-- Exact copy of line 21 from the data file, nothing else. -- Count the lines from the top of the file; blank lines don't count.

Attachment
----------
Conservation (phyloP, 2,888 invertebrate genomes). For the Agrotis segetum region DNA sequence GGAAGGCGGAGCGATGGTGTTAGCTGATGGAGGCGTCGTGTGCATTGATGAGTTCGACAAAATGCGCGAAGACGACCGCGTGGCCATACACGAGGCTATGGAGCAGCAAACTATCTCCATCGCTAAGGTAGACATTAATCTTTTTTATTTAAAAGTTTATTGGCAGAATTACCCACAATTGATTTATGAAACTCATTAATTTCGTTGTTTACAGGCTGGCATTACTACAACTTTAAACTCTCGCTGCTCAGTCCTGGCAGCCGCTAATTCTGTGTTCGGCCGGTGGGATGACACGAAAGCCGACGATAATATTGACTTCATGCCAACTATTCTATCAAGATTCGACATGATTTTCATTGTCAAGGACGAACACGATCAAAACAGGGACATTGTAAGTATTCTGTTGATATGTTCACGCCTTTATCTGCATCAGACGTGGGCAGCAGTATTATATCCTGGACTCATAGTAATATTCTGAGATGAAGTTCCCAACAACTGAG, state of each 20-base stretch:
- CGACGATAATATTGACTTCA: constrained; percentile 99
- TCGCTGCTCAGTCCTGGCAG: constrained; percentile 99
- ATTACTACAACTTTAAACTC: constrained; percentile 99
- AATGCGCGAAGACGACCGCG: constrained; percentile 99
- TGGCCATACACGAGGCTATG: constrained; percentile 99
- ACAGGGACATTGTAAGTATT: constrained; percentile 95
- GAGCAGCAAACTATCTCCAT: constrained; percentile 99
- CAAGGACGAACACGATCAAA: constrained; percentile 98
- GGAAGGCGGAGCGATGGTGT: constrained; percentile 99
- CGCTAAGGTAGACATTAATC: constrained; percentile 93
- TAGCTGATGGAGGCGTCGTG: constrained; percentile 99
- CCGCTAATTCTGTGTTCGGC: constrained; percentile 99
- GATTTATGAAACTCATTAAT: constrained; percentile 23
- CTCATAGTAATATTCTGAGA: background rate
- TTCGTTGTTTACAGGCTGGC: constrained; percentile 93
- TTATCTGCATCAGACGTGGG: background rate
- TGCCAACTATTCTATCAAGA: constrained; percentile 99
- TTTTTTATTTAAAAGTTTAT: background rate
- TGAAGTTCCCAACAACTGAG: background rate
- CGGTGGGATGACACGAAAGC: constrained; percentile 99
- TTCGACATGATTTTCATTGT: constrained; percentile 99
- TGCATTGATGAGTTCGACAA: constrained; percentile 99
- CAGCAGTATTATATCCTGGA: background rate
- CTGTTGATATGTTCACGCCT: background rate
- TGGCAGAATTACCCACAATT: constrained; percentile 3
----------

- CGGTGGGATGACACGAAAGC: constrained; percentile 99